Above rules that were mentioned all falls to the “Lawyer-Client” relationship. In the litigation process, there are also important rules which are already behind the “Lawyer-Client” negotiation . One of the rules that is already of the “Lawyer-Client” relationship is the Rule 2. 1, which is entitled as “Advisor. ”
The lawyer would not only act as only representative or consultant of the lawyer, nut also an advisor in any concern of the client in the case. In this case, this rule is very important, such that it could relate to the Rule 1.4. Being an advisor, the lawyer must not only look at the angle of the case in accordance to the law or what had really happened to the two parties. There could be other reasons why the dispute was established. In defending the case (and the side of the client), several aspects and anlges should also be considered. These aspects are moral, socio-economic, or even political. It would already depend upon the status of the case, the client, and the lawyer on how these aspects would be helpful in giving resolution in the dispute.
By looking at these aspects in its different angles, there could be some evidences, offenses (in the side of the opponent), or defenses that could be derived to further help the litigation settled. Another rule is the Rule 2. 2 which is entitled “Intermediary. ” This rule encompassed the lawyer as the mediator of the opposing parties, despite the fact that the lawyer also represents the client. This rule might be found ironic to the Rule 1. 7, which indicates the loyalty to the client. The intermediary word here means that the lawyer should also have initiated a talk or negotiation or communication either to the opponent party.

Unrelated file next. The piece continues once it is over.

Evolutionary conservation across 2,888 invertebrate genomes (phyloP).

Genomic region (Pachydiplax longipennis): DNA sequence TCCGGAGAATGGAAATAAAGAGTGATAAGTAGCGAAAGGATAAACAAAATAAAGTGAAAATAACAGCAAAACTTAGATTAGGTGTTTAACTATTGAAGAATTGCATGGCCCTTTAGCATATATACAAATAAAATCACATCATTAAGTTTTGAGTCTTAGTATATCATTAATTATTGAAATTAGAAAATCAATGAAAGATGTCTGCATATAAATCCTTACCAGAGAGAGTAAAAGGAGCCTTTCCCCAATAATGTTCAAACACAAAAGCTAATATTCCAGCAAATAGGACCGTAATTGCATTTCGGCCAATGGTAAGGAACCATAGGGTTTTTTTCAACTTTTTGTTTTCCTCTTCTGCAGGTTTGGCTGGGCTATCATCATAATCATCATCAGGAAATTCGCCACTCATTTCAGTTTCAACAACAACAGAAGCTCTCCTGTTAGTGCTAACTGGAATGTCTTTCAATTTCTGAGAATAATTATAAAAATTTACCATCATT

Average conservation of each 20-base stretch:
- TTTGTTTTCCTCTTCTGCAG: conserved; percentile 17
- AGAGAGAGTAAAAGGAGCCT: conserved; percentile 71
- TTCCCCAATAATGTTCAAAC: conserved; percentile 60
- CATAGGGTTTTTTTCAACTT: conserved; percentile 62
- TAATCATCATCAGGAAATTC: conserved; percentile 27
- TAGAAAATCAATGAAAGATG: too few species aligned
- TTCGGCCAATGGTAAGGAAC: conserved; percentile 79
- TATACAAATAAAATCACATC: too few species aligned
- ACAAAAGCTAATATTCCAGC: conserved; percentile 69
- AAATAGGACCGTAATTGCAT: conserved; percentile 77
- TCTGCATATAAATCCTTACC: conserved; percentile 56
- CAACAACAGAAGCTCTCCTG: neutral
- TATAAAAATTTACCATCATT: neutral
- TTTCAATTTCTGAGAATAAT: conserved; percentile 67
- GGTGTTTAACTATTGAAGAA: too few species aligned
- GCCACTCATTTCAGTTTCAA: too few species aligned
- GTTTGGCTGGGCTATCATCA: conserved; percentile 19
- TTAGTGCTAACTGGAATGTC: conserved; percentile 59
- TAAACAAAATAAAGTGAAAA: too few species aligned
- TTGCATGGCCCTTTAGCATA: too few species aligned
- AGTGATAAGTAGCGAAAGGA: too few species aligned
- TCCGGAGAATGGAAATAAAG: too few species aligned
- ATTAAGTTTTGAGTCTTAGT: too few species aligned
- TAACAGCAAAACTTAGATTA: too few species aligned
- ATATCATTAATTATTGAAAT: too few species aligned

However, the lawyer should not intervene with personal interest in the conflict to avoid personal bias and decision. He or she could still talk to the opponent, especially if there are matters to be settled in the level outside the trial court. It may proceeds the litigation process faster as long as the negotiation and intermediating being done by the lawyer(s) are objectively and without hidden personal interest. Moreover, the Rule 3. 1 which is entitled “Meritorious Claims and Contentions ” could also be considered important in the litigation process.
This also goes along with the Rule 9.06 of the Minnesota General Rules of Practice for the District Courts, which is entitled “Definitions. ” In these rules, assertion of the side of the client, there should be always bases and hard evidences. An argument should always be based on facts and real events for the better modification of the resolution throughout the litigation process. There are such claims that could be misinterpreted by the juries or any party involved in the litigation process. There should always be an exact definition of the words being spoken out from the word of the defendant, complainant, or witnesses.
It is because if the statements are not clarified, this may lead to another case of libel or slander. This would prolong the litigation process. And in case of falsify documents, facts from hasty generalization, that are being presented; this could be a cause of incredible resolution or error in the litigation process. Thus, to avoid such cases, the rules which indicated honesty and not fraudulent act should always be followed. The Rule 4. 1 entitled “Truthfulness in statements to Other ” has also the same content. It complies with the litigation process in a way of honesty of any facts and statements presented in the trial.
There are also rules for the “Impartiality and Decorum of the Tribunal ” included in the Rule 3. 5 which encompassed that the tribunal court that is handling the case should be impartial throughout the litigation so as to avoid biased result and resolution to the case. Generally, these rules are considered in civil litigation among other rules because they are all contesting any wrong act in the side of the lawyer, the client, and the tribunal court. This is for the faster pacing of the trial so as to become more efficient litigation process could be done.